It’s been called the most significant piece of legislation ever passed by Congress. The “Greatest Generation” – champions of the free world, found release from combat, harnessing post-war anxiety into academic success. And when President Franklin Delano Roosevelt signed into law the Servicemen’s Readjustment Act on June 22, 1944, he guaranteed a myriad of benefits ranging from educational support, job training, loan assistance for homes, farms or businesses and unemployment pay, to veterans of the Second World War. This treatise of veterans’ assistance came to be known as the GI Bill of Rights.
Reconstructed on several occasions in order to meet the needs and challenges of an ever-changing world, the GI Bill can seem like an uncharted battlefield to many service members returning home from far-flung climes. The Post 9/11 Veterans Educational Assistance Act (also known as GI Bill 2.0) is no different – altruistic, yet extremely convoluted. In order to fully digest the Post-9/11 GI Bill program, it’s imperative to compare it with its predecessor: the Montgomery GI Bill.
Montgomery GI Bill Benefits
Many service members signed up for Montgomery GI Bill (MGIB) benefits when they joined the military, or are automatically eligible for the MGIB-SR when they join the Guard or Reserves. There are two main programs within the Montgomery GI Bill (MGIB), which are available to anyone who enlists in the U.S. Armed Forces.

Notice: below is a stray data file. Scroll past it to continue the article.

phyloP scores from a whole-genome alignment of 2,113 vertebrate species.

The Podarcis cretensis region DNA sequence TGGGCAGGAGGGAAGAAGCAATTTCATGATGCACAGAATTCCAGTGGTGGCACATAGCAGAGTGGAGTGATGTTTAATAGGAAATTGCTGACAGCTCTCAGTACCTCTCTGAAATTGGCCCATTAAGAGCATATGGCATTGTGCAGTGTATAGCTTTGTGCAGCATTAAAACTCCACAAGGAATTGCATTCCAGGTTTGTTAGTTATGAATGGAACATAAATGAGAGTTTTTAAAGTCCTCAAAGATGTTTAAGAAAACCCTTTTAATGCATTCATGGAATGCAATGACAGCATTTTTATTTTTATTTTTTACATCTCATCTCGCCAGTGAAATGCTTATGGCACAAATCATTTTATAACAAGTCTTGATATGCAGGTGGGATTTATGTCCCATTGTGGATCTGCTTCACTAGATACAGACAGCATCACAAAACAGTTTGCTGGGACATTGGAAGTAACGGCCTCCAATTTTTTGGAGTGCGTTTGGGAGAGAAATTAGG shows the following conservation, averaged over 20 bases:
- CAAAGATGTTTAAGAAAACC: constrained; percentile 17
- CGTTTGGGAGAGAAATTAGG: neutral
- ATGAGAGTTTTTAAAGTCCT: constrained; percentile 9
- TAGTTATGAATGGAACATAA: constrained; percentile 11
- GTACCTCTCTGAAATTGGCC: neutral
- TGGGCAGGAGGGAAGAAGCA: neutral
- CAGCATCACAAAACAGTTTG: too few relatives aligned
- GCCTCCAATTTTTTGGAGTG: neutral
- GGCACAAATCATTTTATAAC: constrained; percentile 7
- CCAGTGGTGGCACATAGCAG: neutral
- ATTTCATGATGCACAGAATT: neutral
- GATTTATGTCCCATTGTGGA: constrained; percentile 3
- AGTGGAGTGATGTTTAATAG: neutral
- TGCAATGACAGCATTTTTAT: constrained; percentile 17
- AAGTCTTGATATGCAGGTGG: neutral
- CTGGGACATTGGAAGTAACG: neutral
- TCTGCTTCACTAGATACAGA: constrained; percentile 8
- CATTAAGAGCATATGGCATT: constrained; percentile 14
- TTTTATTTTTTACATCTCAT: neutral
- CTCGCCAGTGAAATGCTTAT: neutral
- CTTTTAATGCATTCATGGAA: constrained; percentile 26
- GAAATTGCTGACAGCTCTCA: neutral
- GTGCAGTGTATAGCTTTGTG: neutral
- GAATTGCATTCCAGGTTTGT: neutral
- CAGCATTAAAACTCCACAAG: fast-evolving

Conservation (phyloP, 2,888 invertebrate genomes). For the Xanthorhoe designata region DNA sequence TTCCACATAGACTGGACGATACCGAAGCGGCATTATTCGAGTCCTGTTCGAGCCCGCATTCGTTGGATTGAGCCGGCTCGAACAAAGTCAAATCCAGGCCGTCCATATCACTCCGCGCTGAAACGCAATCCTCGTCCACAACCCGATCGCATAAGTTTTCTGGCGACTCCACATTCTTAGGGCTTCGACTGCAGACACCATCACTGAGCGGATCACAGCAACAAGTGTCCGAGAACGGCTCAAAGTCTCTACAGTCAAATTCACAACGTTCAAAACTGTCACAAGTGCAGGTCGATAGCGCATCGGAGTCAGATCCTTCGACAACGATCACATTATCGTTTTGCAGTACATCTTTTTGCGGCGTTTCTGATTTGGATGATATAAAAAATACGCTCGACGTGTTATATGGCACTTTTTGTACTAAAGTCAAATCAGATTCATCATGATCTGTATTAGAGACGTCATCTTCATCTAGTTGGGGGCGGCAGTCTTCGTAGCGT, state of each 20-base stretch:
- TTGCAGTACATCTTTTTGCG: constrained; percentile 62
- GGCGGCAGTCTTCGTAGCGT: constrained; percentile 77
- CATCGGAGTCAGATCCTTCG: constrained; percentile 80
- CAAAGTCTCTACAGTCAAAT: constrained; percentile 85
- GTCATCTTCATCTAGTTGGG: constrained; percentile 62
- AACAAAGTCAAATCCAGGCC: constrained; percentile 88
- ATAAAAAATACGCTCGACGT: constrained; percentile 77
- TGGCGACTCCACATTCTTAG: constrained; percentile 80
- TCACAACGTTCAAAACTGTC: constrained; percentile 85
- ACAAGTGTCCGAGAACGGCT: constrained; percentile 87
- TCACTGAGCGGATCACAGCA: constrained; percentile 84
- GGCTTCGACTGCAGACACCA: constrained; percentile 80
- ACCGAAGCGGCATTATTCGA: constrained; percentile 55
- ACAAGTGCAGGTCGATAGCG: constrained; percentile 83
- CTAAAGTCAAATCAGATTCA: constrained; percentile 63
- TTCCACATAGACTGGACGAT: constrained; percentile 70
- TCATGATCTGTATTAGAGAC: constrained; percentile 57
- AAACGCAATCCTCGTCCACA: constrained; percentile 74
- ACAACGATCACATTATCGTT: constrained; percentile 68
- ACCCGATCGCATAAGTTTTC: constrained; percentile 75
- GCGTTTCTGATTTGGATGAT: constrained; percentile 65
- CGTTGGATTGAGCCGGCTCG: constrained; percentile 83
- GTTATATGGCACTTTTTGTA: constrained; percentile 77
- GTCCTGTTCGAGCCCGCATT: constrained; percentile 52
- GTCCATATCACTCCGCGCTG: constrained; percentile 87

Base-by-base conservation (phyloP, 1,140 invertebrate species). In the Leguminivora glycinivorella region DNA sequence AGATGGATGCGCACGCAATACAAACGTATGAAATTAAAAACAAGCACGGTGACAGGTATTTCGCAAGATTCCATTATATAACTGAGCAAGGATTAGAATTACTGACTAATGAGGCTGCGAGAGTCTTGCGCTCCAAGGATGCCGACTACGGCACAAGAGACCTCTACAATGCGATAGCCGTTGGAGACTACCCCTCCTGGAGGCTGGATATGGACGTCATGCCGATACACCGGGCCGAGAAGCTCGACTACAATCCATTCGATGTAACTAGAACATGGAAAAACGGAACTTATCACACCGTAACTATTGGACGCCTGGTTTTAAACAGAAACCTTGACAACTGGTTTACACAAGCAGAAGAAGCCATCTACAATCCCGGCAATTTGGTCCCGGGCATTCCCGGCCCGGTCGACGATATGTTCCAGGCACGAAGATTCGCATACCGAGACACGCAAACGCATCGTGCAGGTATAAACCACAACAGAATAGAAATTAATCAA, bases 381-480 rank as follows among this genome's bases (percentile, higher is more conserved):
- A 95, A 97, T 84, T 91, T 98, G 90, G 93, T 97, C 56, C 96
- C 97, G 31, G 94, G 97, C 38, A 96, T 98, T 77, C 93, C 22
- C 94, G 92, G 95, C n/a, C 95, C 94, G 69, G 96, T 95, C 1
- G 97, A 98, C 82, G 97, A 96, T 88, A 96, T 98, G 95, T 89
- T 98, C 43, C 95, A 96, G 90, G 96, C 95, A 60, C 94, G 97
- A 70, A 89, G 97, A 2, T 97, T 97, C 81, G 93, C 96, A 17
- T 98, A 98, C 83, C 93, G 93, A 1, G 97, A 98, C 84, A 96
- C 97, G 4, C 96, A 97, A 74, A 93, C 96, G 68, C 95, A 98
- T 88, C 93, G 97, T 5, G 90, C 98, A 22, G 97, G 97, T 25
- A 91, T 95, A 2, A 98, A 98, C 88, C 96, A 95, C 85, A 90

- Active duty members of the Armed Forces who enroll and pay $100 per month for 12 months will be eligible for Montgomery GI Bill Active Duty (MGIB-AD) monthly education benefits once they have completed a minimum service obligation.
- The Montgomery GI Bill Selected Reserve (MGIB-SR) is available to actively drilling reservists who have a six-year obligation to the Armed Forces.
Veterans must be enrolled in an Institute of Higher Learning (IHL) in order to use the Montgomery GI Bill. Veterans send their certification of enrollment to the VA, which then directly pays the veteran according to their benefit rate (usually determined by the load they are taking – full time, 3/4 time, 1/2 time, etc.). Students are required to pay the school their tuition and fees.
The MGIB can be used while on active duty. However, active duty members may be eligible for tuition assistance benefits, which may be a better option.
The Montgomery GI Bill can be worth over $64,000 and is based on the monthly full-time student payment rate of $1,789 multiplied by the 36-month limit. The MGIB does not offer any housing or book stipends.
The Montgomery GI Bill expires within 10 years of leaving military service.
Even though the Montgomery GI Bill is a voluntary program, there are no Montgomery GI Bill Refunds, except in limited circumstances. MGIB refunds are only available to servicemembers who are also eligible for the Post-9/11 GI Bill and who use their entire Post-9/11 GI Bill benefit. Veterans who have used their entire Post-9/11 GI Bill benefit are eligible to request a prorated portion of their unused MGIB benefit.
Comparing Post-9/11 GI Bill to the MGIB
In years past, service members enlisting in the military post-1985 were required to pay $1,200 towards their educational benefits. As of August 1, 2011 the Post 9/11 GI Bill came into being – allowing any service member serving 90 days of Active Duty since September 11, 2001, access to assistance – sans payment. Only a few requirements exist for participating veterans: serving a total of 36 months of Active Duty or honorable discharge due to a service related disability.